Goa to Darjeeling: Top 5 destinations in India you must visit this holiday season
- Planning to take a break from your hectic routine? Here are five destinations in India that are perfect for a serene holiday.
With more and more pandemic restrictions easing, double vaccination rates shooting up and the weather becoming blissfully pleasant, it's hard for travel lovers to stay at home. So, it's the perfect time to follow India Tourism's 'Apna Desh Dekho' campaign and get immersed in the history, culture and natural splendours of some magical destinations in your own backyard. Listed below are five such places for a well-deserved vacation during this holiday season.
Capital of Madhya Pradesh state, Bhopal is a thousand-year-old urban fabric teeming with history and culture. It’s said in 11th century, Hindu King Bhoj established this settlement around ‘palas’ or artificial lakes which still exist. Hence it's nicknamed – ‘City of Lakes’.
By the early 18th century it was captured by a powerful Muslim dynasty steered by an Afghan general - Dost Mohammed Khan. During their 200 years of rule, Khan and his ancestors, four of whom were women, turned Bhopal into one of the most beautiful cities of India at the time, making the Mughals Emperors in neighbouring Delhi envious. Between 1817 and 1926, the kingdom was ruled by women rulers famously known as Begums of Bhopal.
Their legacies and architectural creations that still exist in the old quarter of the city inspire the tourism cliché for Bhopal. Amongst several monuments most visited are royal palaces, in particular, Gohar Mahal and Shaukat Mahal. Both display touches of flair and grandness emerging from a mixture of styles.
Mosques are a beauty of Bhopal. As there are so many of them, estimated over 400 at present, it’s quite natural to title Bhopal also as the ‘City of Mosques’. Most are located in this old quarter and many were built by the Begums, their architectural grandeur testifying taste for art. The jewel in the crown is the Taj-ul -Masajid, the largest Islamic place of worship in India.
Royal heritage is not the only drawcard in Bhopal. There are plenty of other things to do and see in the city which displays a good blend of old and new. While cruising the lake during sunset hours and dining at the Bhopal Express, which is a train compartment converted to a restaurant, are almost mandatory, there are the beautiful Laxmiarayan Temple, Van Vihar - a 445 hectares wildlife park and a host of classy museums to claim visitor’s time. If that’s not enough then within a 50 km radius are World Heritage-listed Sanchi Stupa, a place of Buddhist pilgrimage and Bhimbetka Caves that have the largest collection of prehistoric art in India.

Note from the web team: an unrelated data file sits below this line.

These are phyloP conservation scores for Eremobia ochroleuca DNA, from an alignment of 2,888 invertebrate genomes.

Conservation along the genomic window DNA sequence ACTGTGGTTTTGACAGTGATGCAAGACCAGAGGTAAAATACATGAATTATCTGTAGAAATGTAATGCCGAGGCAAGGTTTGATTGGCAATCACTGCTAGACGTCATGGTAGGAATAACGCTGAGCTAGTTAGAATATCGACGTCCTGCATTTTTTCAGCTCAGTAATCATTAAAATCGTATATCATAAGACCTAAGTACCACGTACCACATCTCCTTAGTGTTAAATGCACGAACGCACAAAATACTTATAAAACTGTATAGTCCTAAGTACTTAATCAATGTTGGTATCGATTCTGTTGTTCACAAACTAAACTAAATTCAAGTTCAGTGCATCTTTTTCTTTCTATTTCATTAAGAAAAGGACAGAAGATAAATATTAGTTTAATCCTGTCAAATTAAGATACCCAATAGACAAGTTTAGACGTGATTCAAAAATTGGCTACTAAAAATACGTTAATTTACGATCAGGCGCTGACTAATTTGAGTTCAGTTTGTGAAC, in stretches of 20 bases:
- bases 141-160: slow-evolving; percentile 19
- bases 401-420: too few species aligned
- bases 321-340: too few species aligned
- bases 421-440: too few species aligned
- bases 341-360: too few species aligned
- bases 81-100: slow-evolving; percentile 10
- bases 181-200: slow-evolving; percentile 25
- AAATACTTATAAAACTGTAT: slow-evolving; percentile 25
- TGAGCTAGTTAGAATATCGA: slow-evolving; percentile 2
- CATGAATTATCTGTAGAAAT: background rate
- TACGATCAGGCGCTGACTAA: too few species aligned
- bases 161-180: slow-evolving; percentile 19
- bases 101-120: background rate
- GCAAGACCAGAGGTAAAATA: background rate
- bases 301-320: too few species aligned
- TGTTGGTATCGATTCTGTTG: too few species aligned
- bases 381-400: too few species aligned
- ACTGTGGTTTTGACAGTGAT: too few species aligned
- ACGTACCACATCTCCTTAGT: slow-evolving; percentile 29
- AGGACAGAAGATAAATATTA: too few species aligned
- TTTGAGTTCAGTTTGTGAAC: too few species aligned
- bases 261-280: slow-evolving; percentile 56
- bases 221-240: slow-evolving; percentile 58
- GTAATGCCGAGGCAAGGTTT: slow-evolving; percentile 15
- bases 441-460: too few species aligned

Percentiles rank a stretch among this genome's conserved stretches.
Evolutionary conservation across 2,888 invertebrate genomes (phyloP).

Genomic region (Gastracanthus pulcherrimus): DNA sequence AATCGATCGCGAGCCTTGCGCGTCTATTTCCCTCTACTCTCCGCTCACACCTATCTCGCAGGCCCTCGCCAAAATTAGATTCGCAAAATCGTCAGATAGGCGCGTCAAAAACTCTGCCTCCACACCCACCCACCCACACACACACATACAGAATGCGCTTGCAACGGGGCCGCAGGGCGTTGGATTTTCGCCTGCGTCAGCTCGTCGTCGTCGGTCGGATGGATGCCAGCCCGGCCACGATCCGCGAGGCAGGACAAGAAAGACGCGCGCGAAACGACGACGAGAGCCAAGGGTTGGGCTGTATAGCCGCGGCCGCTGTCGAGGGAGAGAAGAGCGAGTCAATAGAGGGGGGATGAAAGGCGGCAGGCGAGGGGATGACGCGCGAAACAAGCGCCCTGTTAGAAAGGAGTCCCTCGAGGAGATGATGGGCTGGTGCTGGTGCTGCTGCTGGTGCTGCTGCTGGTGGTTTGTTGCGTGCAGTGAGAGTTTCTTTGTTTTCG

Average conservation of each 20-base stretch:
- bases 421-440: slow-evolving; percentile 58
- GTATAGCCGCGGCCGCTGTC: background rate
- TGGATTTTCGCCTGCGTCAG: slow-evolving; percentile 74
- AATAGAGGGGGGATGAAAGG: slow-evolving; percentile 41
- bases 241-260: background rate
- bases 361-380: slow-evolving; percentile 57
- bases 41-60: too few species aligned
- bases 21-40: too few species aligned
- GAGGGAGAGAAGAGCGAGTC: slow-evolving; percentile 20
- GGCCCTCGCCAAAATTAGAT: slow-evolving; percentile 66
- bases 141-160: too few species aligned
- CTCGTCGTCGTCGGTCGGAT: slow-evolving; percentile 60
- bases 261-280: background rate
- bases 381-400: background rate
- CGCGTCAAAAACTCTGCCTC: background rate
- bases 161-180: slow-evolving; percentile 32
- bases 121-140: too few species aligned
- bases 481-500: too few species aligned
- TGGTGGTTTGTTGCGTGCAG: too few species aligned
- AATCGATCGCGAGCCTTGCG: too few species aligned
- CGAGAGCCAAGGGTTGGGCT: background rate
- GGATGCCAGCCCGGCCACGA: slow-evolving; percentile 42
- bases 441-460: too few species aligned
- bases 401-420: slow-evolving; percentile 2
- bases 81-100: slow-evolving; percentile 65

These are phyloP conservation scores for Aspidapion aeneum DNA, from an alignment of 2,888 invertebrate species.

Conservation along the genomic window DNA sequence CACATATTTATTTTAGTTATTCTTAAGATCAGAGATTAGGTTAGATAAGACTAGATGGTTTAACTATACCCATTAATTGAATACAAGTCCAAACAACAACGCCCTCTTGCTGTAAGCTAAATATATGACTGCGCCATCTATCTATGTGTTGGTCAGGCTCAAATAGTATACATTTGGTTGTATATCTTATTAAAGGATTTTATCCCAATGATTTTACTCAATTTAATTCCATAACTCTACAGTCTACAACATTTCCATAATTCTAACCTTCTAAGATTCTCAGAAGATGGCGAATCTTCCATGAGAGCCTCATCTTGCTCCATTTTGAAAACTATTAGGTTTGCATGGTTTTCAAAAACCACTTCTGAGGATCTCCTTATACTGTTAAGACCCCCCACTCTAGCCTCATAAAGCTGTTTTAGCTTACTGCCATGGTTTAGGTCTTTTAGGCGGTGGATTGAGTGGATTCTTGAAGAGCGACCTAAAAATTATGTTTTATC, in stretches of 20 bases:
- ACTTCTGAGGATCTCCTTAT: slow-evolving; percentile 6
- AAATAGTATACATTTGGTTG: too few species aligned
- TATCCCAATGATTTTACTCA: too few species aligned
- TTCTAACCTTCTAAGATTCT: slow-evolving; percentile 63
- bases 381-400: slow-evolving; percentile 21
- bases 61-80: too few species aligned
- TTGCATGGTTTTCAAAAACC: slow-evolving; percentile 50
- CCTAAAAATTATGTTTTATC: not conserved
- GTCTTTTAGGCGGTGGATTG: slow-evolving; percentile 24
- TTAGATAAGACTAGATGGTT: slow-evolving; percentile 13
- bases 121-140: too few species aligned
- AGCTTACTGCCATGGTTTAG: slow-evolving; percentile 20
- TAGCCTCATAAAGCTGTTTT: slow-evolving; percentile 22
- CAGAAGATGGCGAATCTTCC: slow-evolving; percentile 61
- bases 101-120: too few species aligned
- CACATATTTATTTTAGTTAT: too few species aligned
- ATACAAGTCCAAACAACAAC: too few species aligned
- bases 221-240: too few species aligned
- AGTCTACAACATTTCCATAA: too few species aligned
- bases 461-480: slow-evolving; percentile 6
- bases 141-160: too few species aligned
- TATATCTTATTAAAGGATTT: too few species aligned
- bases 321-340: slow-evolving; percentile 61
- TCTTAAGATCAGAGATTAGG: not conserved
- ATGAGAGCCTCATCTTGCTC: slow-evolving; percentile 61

Founded by the French in 1674, Pondicherry now called Puducherry is a coastal settlement along the Bay of Bengal and 165 km away from Chennai which stands today as a manifestation of France in India.
The French divided the town into two parts - Ville Blanche exclusively for the Europeans and Ville Noire for the natives. That division still is apparent. While Ville Noire is clogged with traffic, noise and chaos, the sea-facing Ville Blanche retains much of the original French character. Flocking the domain is an ensemble of French leftovers, notable among several are the statues of French Governor Dupleix and Joan of Arc, edifices such as Hotel de Ville (Town Hall) and the former French Governor’s residence, the French Consulate and Alliance Francaise office, the French War Memorial, several churches and hotels like De L’Orient and Le Dupleix.
Besides French legacies, a major attraction of Pondicherry is the Aurobindo Ashram, established in 1926 by Cambridge educated Aurobindo Ghose, a patriot turned yogi and his disciple Mirra Alfassa, known as The Mother who arrived in Pondicherry from France in 1920 and never went back. People from far and wide visit there to learn yoga, meditation and Indian philosophy.
Not far from Pondicherry town-centre is Auroville, a unique township established by The Mother in 1968 for people from different parts of the world to live harmoniously. The town’s showpiece is Matrimandir, a lofty golden metallic sphere where residents meditate.
If playing with the sun, sea and sand during the day and partying after sundown is in mind, there is no better place in India than Goa, another former European settlement. Well connected by air, rail and road from other parts of India, this tiny coastal nest on the nation's west coast along the Arabian Sea was held by the Portuguese for almost 400 years until 1961. However the quarter still reflects a strong European character which lures tourists from other parts of India and overseas to experience a bit of Mediterranean aura in an Indian environment.
The destination’s offerings are endless - baroque whitewashed churches, temples, old houses, vibrant markets, ancient caves, spice plantations which first lured Europeans to its shores and last but not the least, the endless sandy patches along the coastline, most famous are the Calangute, and Colva beaches.